It’s a fact: tech support scams impact 3.3 million people and cost $1.5 billion each year. What should you do if you are a victim? Not sure? Well, if someone called you claiming to be from tech support or says they detected a virus on your computer and need access, it was likely a scam.

Legitimate tech companies don’t work that way. They would have remote access to your computer and wouldn’t need any information from you. When you give such a caller access, you expose your PC security. It’s important to be proactive.

10 Tips

The steps you should take with tech scammers are similar to those taken when you’ve been the victim of identity theft.

  1. Shut down and disconnect your computer from the Internet: This will put a stop to any external meddling, and it will automatically revoke remote access once you restart.
  2. In a perfect world, you would have full system backup that would allow you to restore your computer to its previous state. If you haven’t backed it up, you should.
  3. Don’t have a backup? Run the Windows “System Restore” feature at com.
  4. Make sure your Internet security software is up to date. Then run a complete virus scan to remove any malware that may still be on there.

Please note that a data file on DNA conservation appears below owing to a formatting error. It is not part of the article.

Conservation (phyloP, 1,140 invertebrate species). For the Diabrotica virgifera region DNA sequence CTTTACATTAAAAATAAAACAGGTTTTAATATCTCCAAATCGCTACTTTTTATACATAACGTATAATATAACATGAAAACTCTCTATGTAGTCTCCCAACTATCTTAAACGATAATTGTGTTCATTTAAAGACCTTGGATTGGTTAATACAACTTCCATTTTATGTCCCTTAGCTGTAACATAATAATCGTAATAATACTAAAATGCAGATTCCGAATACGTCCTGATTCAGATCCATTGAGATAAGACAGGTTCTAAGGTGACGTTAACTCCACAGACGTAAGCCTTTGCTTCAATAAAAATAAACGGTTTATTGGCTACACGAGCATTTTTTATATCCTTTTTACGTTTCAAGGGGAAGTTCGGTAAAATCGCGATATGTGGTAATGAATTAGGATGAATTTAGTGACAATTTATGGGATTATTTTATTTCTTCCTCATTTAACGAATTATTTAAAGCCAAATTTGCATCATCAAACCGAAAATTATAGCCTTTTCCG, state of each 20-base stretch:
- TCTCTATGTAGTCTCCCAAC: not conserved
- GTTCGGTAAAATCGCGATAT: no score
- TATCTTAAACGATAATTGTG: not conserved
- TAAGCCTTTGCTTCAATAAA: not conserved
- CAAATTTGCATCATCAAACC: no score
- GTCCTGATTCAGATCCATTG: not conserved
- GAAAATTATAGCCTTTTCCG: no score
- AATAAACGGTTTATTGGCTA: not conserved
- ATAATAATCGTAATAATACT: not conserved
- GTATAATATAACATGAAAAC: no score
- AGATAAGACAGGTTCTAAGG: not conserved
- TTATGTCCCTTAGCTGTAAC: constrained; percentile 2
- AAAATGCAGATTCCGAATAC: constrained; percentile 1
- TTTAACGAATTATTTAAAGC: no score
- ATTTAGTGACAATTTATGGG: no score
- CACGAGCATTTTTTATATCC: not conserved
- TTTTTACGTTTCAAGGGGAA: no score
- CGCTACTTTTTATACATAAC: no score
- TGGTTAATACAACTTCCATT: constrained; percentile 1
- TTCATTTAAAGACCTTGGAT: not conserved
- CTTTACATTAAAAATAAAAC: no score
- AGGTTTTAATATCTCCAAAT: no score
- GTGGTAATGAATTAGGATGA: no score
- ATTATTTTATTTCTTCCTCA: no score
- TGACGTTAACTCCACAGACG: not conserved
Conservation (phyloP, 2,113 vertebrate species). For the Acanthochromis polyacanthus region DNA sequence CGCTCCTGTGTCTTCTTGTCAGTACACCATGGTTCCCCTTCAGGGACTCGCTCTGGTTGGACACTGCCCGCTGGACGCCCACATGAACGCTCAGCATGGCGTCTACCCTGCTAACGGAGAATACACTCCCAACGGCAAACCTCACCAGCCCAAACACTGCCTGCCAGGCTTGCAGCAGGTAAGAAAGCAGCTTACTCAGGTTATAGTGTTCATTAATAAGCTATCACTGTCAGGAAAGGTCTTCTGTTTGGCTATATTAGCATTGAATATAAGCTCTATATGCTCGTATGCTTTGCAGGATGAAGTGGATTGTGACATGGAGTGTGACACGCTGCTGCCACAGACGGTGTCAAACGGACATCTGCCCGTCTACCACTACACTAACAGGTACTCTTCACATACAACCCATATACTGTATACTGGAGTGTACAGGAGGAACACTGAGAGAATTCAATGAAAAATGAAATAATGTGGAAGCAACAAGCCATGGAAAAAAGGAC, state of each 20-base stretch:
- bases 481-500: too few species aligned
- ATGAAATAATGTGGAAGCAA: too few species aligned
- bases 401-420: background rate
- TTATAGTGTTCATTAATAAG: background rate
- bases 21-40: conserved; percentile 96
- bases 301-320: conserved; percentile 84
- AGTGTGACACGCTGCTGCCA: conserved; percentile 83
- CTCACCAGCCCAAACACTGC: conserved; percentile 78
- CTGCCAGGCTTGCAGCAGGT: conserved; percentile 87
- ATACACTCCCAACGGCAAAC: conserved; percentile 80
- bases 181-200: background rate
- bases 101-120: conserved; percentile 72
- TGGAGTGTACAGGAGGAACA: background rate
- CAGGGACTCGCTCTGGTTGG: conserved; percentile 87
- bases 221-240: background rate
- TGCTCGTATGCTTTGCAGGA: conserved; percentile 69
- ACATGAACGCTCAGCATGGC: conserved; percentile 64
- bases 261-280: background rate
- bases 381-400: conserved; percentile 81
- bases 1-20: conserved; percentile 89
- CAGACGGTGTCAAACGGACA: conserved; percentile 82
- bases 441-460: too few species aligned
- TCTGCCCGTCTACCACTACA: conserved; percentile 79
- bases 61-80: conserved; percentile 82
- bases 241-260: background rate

5. Check your web browser’s settings for newly-installed extensions or add-ons that you didn’t put on there or that you just don’t recognize. Delete them.
  6. Not sure your computer is clean? Have it checked by a professional. They can run full diagnostics on it and make any necessary fixes.
  7. Next, change all of your passwords – on every account you access on your computer. Yes, it’s a pain, but it’s absolutely necessary to avoid a future problem.
  8. Tell your bank and credit card companies about the breach. Monitor all statements online every single day going forward, and be on the lookout for suspicious items.
  9. Place a freeze on credit applications through the three main credit monitoring agencies — Equifax, Experian and TransUnion. It will cost you a few bucks but it’s well worth it. Each bureau will have its own “credit lock” service.
  10. File a complaint with the Federal Trade Commission (FTC).

Whether you believe you have been a victim of a tech support scam or not, you should always educate yourself about tech support scams and how you can avoid them.

Contact Monmouth Computer Associates

For more tips on how to avoid tech scams, or for help getting you out of one, contact us Monday through Friday at 732-759-9375.